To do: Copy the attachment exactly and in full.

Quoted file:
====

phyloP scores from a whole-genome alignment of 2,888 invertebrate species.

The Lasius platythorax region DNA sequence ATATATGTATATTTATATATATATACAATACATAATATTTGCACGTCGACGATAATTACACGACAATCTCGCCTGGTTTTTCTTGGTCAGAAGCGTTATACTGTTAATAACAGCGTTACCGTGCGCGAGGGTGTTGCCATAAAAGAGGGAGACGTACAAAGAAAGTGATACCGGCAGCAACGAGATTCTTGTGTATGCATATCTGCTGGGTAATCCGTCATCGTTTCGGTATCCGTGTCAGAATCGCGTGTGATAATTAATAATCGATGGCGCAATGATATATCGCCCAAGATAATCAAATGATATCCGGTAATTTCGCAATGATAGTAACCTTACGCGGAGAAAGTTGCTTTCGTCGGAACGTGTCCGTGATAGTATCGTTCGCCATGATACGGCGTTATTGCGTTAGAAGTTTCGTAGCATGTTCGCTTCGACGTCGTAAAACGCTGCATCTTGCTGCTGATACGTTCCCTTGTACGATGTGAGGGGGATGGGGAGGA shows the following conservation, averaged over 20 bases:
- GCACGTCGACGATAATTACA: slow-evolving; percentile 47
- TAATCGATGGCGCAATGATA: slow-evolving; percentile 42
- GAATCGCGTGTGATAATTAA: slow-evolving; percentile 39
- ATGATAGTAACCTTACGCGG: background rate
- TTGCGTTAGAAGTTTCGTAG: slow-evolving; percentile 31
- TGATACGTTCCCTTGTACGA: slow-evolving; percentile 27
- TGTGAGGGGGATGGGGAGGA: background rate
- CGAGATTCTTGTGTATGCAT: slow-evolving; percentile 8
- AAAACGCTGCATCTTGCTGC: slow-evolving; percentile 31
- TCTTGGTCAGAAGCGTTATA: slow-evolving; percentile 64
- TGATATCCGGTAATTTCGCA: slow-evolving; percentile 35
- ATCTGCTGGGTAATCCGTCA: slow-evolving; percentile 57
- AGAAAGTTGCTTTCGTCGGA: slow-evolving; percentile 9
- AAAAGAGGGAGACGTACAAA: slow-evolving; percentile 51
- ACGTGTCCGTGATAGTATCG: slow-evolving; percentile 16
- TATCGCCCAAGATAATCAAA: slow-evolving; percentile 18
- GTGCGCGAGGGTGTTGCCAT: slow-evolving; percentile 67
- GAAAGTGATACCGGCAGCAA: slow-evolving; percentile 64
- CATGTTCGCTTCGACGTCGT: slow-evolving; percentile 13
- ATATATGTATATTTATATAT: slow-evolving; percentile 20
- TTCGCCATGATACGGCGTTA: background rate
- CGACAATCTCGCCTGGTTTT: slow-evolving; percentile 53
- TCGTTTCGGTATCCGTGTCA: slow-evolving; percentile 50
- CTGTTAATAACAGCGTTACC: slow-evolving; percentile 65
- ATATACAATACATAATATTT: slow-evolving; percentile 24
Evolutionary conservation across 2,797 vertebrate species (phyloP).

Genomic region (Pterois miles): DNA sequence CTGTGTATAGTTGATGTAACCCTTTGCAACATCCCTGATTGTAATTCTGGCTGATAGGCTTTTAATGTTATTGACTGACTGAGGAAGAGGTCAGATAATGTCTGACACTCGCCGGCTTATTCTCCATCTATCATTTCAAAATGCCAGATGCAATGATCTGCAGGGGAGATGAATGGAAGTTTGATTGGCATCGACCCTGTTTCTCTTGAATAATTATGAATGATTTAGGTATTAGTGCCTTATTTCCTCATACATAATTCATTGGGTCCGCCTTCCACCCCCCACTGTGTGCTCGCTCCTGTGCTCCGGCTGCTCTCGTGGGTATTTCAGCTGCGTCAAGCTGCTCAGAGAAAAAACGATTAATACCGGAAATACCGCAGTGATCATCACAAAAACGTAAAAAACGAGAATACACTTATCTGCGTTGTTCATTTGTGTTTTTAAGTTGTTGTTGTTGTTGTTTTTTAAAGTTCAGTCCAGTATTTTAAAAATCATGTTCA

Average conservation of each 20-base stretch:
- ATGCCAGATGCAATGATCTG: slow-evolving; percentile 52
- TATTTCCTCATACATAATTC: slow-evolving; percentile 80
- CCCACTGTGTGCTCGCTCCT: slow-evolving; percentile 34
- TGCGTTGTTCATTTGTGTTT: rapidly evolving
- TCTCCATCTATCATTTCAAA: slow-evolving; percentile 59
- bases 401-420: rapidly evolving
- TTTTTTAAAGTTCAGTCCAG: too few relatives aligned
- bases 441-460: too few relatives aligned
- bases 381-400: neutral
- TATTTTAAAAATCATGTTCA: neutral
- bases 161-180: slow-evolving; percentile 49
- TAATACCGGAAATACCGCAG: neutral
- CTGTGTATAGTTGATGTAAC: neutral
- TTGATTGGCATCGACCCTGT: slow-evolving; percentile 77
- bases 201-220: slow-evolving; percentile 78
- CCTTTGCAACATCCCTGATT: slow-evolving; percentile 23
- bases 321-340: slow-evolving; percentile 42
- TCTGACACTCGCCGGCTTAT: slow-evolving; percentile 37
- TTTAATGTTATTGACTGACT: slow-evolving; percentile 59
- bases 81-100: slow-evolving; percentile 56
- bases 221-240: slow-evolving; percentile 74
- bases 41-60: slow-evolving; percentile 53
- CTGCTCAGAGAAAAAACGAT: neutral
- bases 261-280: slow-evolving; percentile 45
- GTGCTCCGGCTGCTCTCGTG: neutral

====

phyloP scores from a whole-genome alignment of 2,888 invertebrate species.

The Lasius platythorax region DNA sequence ATATATGTATATTTATATATATATACAATACATAATATTTGCACGTCGACGATAATTACACGACAATCTCGCCTGGTTTTTCTTGGTCAGAAGCGTTATACTGTTAATAACAGCGTTACCGTGCGCGAGGGTGTTGCCATAAAAGAGGGAGACGTACAAAGAAAGTGATACCGGCAGCAACGAGATTCTTGTGTATGCATATCTGCTGGGTAATCCGTCATCGTTTCGGTATCCGTGTCAGAATCGCGTGTGATAATTAATAATCGATGGCGCAATGATATATCGCCCAAGATAATCAAATGATATCCGGTAATTTCGCAATGATAGTAACCTTACGCGGAGAAAGTTGCTTTCGTCGGAACGTGTCCGTGATAGTATCGTTCGCCATGATACGGCGTTATTGCGTTAGAAGTTTCGTAGCATGTTCGCTTCGACGTCGTAAAACGCTGCATCTTGCTGCTGATACGTTCCCTTGTACGATGTGAGGGGGATGGGGAGGA shows the following conservation, averaged over 20 bases:
- GCACGTCGACGATAATTACA: slow-evolving; percentile 47
- TAATCGATGGCGCAATGATA: slow-evolving; percentile 42
- GAATCGCGTGTGATAATTAA: slow-evolving; percentile 39
- ATGATAGTAACCTTACGCGG: background rate
- TTGCGTTAGAAGTTTCGTAG: slow-evolving; percentile 31
- TGATACGTTCCCTTGTACGA: slow-evolving; percentile 27
- TGTGAGGGGGATGGGGAGGA: background rate
- CGAGATTCTTGTGTATGCAT: slow-evolving; percentile 8
- AAAACGCTGCATCTTGCTGC: slow-evolving; percentile 31
- TCTTGGTCAGAAGCGTTATA: slow-evolving; percentile 64
- TGATATCCGGTAATTTCGCA: slow-evolving; percentile 35
- ATCTGCTGGGTAATCCGTCA: slow-evolving; percentile 57
- AGAAAGTTGCTTTCGTCGGA: slow-evolving; percentile 9
- AAAAGAGGGAGACGTACAAA: slow-evolving; percentile 51
- ACGTGTCCGTGATAGTATCG: slow-evolving; percentile 16
- TATCGCCCAAGATAATCAAA: slow-evolving; percentile 18
- GTGCGCGAGGGTGTTGCCAT: slow-evolving; percentile 67
- GAAAGTGATACCGGCAGCAA: slow-evolving; percentile 64
- CATGTTCGCTTCGACGTCGT: slow-evolving; percentile 13
- ATATATGTATATTTATATAT: slow-evolving; percentile 20
- TTCGCCATGATACGGCGTTA: background rate
- CGACAATCTCGCCTGGTTTT: slow-evolving; percentile 53
- TCGTTTCGGTATCCGTGTCA: slow-evolving; percentile 50
- CTGTTAATAACAGCGTTACC: slow-evolving; percentile 65
- ATATACAATACATAATATTT: slow-evolving; percentile 24
Evolutionary conservation across 2,797 vertebrate species (phyloP).

Genomic region (Pterois miles): DNA sequence CTGTGTATAGTTGATGTAACCCTTTGCAACATCCCTGATTGTAATTCTGGCTGATAGGCTTTTAATGTTATTGACTGACTGAGGAAGAGGTCAGATAATGTCTGACACTCGCCGGCTTATTCTCCATCTATCATTTCAAAATGCCAGATGCAATGATCTGCAGGGGAGATGAATGGAAGTTTGATTGGCATCGACCCTGTTTCTCTTGAATAATTATGAATGATTTAGGTATTAGTGCCTTATTTCCTCATACATAATTCATTGGGTCCGCCTTCCACCCCCCACTGTGTGCTCGCTCCTGTGCTCCGGCTGCTCTCGTGGGTATTTCAGCTGCGTCAAGCTGCTCAGAGAAAAAACGATTAATACCGGAAATACCGCAGTGATCATCACAAAAACGTAAAAAACGAGAATACACTTATCTGCGTTGTTCATTTGTGTTTTTAAGTTGTTGTTGTTGTTGTTTTTTAAAGTTCAGTCCAGTATTTTAAAAATCATGTTCA

Average conservation of each 20-base stretch:
- ATGCCAGATGCAATGATCTG: slow-evolving; percentile 52
- TATTTCCTCATACATAATTC: slow-evolving; percentile 80
- CCCACTGTGTGCTCGCTCCT: slow-evolving; percentile 34
- TGCGTTGTTCATTTGTGTTT: rapidly evolving
- TCTCCATCTATCATTTCAAA: slow-evolving; percentile 59
- bases 401-420: rapidly evolving
- TTTTTTAAAGTTCAGTCCAG: too few relatives aligned
- bases 441-460: too few relatives aligned
- bases 381-400: neutral
- TATTTTAAAAATCATGTTCA: neutral
- bases 161-180: slow-evolving; percentile 49
- TAATACCGGAAATACCGCAG: neutral
- CTGTGTATAGTTGATGTAAC: neutral
- TTGATTGGCATCGACCCTGT: slow-evolving; percentile 77
- bases 201-220: slow-evolving; percentile 78
- CCTTTGCAACATCCCTGATT: slow-evolving; percentile 23
- bases 321-340: slow-evolving; percentile 42
- TCTGACACTCGCCGGCTTAT: slow-evolving; percentile 37
- TTTAATGTTATTGACTGACT: slow-evolving; percentile 59
- bases 81-100: slow-evolving; percentile 56
- bases 221-240: slow-evolving; percentile 74
- bases 41-60: slow-evolving; percentile 53
- CTGCTCAGAGAAAAAACGAT: neutral
- bases 261-280: slow-evolving; percentile 45
- GTGCTCCGGCTGCTCTCGTG: neutral